Look at the adult models we give them. Jersey Shore? There's an island of civility.
Survivor? I haven't watched in many seasons, but judging from some tweets I've read, in this season there is a teacher who may not be putting teachers in the best light. I don't know if you'd call it bullying, but those contestants lie and talk about each other behind their backs worse than a Mean Girls movie.
And how about Rush Limbaugh's bullying of an intelligent and well-spoken college student? I won't say what I think of him, but the fact that there are people who support and agree with his abhorrent comments should be proof enough that bullying is a part of our base nature as a species.
And you don't have to look any further than facebook to see the kind of hurtful, snarky things people will post about each other. Whether they name names or not doesn't matter...somebody knows to whom they are referring and then that somebody gets in on the game.
Don't get me wrong...I'm not saying we should put up with bullying. Nobody deserves to be teased, picked on, harassed, or otherwise singled out. And there are kids who, when educated that their behavior is hurtful, will stop. But I'm not sure enough programs are attempting to teach kids how to handle adversity.
I don't know what has changed since I was a child. I know bullying existed then...I was bullied and I will shamefully admit that I was sometimes a bully. Nobody killed themselves--well, I don't know anybody who did. Nobody brought a gun to school and shot his classmates. The bullying I experienced did not leave me with lasting damage. I sincerely hope the people I was mean to can say the same thing today.
Why does it seem there are more kids these days who can't handle adversity? We had a boy in my district two years ago who committed suicide. There were some kids who were bullies to him...but he had friends too, and a girl friend. And he was not the only one targeted by this particular group of bullies. Why was he not able to ignore the bullies? Why was he not able to listen to the supportive advice of his friends? What made him decide to take his own life when others were able to turn away from the same bullies?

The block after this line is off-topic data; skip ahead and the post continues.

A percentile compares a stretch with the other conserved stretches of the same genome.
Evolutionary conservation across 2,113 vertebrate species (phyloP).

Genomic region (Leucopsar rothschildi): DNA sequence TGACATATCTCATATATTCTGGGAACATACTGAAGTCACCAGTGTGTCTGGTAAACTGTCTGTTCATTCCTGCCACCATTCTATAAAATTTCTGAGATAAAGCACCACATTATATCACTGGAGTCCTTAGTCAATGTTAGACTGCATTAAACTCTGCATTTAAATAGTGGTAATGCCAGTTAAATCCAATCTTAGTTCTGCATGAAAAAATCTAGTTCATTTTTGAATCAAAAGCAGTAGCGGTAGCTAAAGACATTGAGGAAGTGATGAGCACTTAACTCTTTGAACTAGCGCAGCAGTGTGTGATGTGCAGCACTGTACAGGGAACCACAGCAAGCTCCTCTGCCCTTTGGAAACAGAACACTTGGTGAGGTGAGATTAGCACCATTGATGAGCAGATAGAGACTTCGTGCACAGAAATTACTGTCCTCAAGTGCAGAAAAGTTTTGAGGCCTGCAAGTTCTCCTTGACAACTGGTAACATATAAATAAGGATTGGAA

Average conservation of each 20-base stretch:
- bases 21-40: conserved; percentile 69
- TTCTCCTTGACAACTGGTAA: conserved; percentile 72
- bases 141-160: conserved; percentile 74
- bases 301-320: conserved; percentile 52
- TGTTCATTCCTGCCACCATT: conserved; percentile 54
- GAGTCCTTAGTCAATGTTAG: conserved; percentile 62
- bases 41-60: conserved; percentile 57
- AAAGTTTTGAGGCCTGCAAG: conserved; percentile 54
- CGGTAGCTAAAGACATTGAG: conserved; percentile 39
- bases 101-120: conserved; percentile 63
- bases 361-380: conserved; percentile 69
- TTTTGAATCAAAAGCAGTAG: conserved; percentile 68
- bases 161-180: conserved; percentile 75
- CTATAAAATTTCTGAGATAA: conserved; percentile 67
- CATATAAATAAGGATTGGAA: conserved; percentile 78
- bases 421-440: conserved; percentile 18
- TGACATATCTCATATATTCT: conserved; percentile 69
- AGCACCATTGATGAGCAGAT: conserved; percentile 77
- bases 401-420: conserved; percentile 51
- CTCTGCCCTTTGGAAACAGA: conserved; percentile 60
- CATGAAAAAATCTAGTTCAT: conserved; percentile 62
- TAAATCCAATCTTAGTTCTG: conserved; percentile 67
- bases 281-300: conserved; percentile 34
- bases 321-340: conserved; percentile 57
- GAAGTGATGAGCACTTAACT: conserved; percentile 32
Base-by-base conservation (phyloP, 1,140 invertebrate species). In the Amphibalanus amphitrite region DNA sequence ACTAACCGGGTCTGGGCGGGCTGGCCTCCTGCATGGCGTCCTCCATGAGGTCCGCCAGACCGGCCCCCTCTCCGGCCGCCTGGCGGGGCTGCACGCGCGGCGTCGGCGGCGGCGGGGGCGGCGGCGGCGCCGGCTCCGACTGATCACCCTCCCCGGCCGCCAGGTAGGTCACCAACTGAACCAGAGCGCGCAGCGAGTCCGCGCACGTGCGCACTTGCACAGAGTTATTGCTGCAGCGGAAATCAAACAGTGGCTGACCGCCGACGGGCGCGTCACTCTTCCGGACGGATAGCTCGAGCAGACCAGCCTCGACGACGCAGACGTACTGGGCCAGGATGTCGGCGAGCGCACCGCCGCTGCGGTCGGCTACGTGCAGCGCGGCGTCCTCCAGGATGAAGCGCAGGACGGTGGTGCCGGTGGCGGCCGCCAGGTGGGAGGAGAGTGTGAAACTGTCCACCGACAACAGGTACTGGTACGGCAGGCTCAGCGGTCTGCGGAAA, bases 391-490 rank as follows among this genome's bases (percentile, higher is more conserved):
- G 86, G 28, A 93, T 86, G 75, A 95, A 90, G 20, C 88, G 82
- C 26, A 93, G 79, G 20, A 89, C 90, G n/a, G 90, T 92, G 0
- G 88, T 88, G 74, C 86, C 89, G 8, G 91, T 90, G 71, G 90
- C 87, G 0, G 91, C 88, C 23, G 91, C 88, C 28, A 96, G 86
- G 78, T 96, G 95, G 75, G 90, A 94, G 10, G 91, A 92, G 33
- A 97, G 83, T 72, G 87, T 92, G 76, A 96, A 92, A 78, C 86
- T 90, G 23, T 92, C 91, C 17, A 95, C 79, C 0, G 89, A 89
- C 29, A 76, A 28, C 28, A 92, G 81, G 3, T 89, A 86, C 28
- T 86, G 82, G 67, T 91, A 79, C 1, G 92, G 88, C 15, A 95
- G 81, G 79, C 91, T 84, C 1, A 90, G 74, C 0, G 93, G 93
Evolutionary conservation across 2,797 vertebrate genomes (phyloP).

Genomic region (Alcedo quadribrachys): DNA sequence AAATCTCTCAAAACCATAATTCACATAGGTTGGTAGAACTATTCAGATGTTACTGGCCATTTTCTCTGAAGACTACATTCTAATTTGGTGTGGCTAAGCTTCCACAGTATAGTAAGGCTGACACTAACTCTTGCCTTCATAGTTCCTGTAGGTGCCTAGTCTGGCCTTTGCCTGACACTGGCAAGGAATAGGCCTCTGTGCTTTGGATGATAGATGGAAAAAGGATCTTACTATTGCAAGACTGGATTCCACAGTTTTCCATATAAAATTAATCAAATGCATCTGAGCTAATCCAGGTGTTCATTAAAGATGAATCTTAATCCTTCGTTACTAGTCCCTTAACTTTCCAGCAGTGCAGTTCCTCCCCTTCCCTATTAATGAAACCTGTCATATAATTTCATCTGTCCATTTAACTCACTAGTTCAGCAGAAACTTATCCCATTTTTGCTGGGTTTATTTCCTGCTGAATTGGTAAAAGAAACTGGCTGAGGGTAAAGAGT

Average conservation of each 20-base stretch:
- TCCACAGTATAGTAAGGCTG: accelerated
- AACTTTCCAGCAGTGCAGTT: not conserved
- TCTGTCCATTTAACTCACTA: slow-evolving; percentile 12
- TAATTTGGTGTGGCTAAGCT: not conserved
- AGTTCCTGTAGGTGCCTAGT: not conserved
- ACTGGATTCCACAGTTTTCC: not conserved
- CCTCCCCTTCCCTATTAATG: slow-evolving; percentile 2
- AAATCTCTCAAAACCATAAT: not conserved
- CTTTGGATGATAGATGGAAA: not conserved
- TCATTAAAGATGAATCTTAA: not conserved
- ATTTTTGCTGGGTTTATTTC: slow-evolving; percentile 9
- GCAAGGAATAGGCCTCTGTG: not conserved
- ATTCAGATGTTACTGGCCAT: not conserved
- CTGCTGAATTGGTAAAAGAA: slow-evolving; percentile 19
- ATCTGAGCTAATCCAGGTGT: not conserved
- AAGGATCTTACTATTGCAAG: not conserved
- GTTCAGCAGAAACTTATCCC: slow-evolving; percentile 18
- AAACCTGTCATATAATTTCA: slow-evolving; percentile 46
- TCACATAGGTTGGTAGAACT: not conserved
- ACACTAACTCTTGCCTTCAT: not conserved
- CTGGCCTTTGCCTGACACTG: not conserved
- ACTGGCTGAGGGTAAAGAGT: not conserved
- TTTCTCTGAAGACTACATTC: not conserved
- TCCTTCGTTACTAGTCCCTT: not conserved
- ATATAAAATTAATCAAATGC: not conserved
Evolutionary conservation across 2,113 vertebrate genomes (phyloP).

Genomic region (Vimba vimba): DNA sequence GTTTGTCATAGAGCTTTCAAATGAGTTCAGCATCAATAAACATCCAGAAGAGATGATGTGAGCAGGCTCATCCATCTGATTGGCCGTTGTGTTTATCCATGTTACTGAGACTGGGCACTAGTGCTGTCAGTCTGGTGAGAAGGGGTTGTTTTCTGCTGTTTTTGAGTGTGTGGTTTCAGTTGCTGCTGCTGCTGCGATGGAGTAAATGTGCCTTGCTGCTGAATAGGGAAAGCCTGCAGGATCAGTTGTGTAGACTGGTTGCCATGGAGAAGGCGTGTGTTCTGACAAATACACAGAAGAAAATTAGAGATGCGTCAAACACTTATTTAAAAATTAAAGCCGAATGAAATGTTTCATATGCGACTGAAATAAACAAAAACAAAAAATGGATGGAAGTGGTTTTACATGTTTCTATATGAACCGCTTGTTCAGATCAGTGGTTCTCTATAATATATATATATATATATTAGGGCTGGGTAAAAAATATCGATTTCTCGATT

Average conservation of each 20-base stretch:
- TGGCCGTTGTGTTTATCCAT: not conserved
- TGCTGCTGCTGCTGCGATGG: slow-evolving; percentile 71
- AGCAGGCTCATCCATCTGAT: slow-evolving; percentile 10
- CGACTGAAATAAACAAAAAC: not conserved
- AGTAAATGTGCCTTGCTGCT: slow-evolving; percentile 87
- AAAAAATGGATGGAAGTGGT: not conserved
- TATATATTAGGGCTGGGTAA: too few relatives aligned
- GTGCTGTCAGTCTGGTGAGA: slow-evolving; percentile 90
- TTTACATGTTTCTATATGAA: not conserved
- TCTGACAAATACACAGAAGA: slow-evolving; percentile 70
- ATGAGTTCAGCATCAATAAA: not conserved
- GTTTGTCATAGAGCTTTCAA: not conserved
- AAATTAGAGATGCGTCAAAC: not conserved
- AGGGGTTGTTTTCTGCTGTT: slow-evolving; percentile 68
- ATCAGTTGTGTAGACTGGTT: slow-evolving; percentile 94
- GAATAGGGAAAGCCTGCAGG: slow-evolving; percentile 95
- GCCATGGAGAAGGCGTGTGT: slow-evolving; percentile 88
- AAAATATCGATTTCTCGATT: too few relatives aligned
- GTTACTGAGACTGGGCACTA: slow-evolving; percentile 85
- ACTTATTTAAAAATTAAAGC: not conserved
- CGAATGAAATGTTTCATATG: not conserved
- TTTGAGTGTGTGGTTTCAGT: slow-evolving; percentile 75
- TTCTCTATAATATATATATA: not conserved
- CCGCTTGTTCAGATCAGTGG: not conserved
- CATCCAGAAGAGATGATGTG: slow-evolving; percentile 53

Again, please don't think I am condoning bullying behavior. The way this particular small group of boys in my district bullied their classmates was wrong. All the adults knew it and tried to stop it. But the adults only have so much influence and when kids are out of reach of the adults, they are going to do what they want. Kids can't be policed all the time and teachers can't monitor every exchange between students.
In the most recent school shooting in Ohio, some kids who knew him say the shooter was an outcast and that he was bullied. Other kids report that he was not bullied. First he said his victims were random. But the lastest I've heard is that one of the victims was dating the shooter's former girlfriend. Whatever his reasoning, what made him feel he had no other recourse than to take a gun into his school and use it on his peers?
How do we help kids deal with bad things that happen to them or bad feelings that they have? How do we make kids feel/understand/realize that what other people think or say about them doesn't matter? How do we teach them to find the people who will lift them up, not tear them down? Because there are always going to be people out there who want to see them get hurt or who won't care how they feel. And we need to help them deal with that.
Has your school implemented an anti-bullying policy or plan that has a component to address helping victims of bullying cope with their situation? If so, please share some details in the comments.